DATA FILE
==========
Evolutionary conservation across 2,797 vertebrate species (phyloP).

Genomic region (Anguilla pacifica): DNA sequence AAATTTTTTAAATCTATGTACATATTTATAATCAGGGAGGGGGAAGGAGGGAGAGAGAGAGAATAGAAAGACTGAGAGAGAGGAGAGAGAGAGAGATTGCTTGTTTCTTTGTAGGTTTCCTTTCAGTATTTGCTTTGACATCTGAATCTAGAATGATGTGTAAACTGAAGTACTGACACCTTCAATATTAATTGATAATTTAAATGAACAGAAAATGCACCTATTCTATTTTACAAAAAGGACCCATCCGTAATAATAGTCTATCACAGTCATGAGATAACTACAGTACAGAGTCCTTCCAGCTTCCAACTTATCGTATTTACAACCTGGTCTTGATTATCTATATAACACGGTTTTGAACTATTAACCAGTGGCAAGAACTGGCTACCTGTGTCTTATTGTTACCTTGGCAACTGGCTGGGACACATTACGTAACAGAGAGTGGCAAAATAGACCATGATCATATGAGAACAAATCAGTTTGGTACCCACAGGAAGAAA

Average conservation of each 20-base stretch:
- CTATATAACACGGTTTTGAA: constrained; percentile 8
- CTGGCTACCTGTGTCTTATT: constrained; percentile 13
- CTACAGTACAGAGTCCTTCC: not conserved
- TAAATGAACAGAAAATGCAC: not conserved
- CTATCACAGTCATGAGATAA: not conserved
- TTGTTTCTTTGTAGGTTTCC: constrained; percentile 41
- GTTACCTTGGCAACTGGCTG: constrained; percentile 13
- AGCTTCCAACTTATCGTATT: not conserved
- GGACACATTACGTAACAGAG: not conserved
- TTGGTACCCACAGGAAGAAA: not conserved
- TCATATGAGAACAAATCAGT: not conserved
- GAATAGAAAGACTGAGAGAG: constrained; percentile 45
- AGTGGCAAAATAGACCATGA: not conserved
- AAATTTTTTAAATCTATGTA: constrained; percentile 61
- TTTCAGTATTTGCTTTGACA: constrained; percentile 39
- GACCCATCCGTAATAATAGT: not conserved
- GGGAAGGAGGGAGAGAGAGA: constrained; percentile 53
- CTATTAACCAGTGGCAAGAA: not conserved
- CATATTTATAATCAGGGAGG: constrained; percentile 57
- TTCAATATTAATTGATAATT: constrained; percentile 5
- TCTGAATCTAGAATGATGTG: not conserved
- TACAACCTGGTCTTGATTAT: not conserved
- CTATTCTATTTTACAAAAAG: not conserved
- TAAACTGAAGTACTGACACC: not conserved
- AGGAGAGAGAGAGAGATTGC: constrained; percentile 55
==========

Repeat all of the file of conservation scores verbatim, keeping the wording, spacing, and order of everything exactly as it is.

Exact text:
Evolutionary conservation across 2,797 vertebrate species (phyloP).

Genomic region (Anguilla pacifica): DNA sequence AAATTTTTTAAATCTATGTACATATTTATAATCAGGGAGGGGGAAGGAGGGAGAGAGAGAGAATAGAAAGACTGAGAGAGAGGAGAGAGAGAGAGATTGCTTGTTTCTTTGTAGGTTTCCTTTCAGTATTTGCTTTGACATCTGAATCTAGAATGATGTGTAAACTGAAGTACTGACACCTTCAATATTAATTGATAATTTAAATGAACAGAAAATGCACCTATTCTATTTTACAAAAAGGACCCATCCGTAATAATAGTCTATCACAGTCATGAGATAACTACAGTACAGAGTCCTTCCAGCTTCCAACTTATCGTATTTACAACCTGGTCTTGATTATCTATATAACACGGTTTTGAACTATTAACCAGTGGCAAGAACTGGCTACCTGTGTCTTATTGTTACCTTGGCAACTGGCTGGGACACATTACGTAACAGAGAGTGGCAAAATAGACCATGATCATATGAGAACAAATCAGTTTGGTACCCACAGGAAGAAA

Average conservation of each 20-base stretch:
- CTATATAACACGGTTTTGAA: constrained; percentile 8
- CTGGCTACCTGTGTCTTATT: constrained; percentile 13
- CTACAGTACAGAGTCCTTCC: not conserved
- TAAATGAACAGAAAATGCAC: not conserved
- CTATCACAGTCATGAGATAA: not conserved
- TTGTTTCTTTGTAGGTTTCC: constrained; percentile 41
- GTTACCTTGGCAACTGGCTG: constrained; percentile 13
- AGCTTCCAACTTATCGTATT: not conserved
- GGACACATTACGTAACAGAG: not conserved
- TTGGTACCCACAGGAAGAAA: not conserved
- TCATATGAGAACAAATCAGT: not conserved
- GAATAGAAAGACTGAGAGAG: constrained; percentile 45
- AGTGGCAAAATAGACCATGA: not conserved
- AAATTTTTTAAATCTATGTA: constrained; percentile 61
- TTTCAGTATTTGCTTTGACA: constrained; percentile 39
- GACCCATCCGTAATAATAGT: not conserved
- GGGAAGGAGGGAGAGAGAGA: constrained; percentile 53
- CTATTAACCAGTGGCAAGAA: not conserved
- CATATTTATAATCAGGGAGG: constrained; percentile 57
- TTCAATATTAATTGATAATT: constrained; percentile 5
- TCTGAATCTAGAATGATGTG: not conserved
- TACAACCTGGTCTTGATTAT: not conserved
- CTATTCTATTTTACAAAAAG: not conserved
- TAAACTGAAGTACTGACACC: not conserved
- AGGAGAGAGAGAGAGATTGC: constrained; percentile 55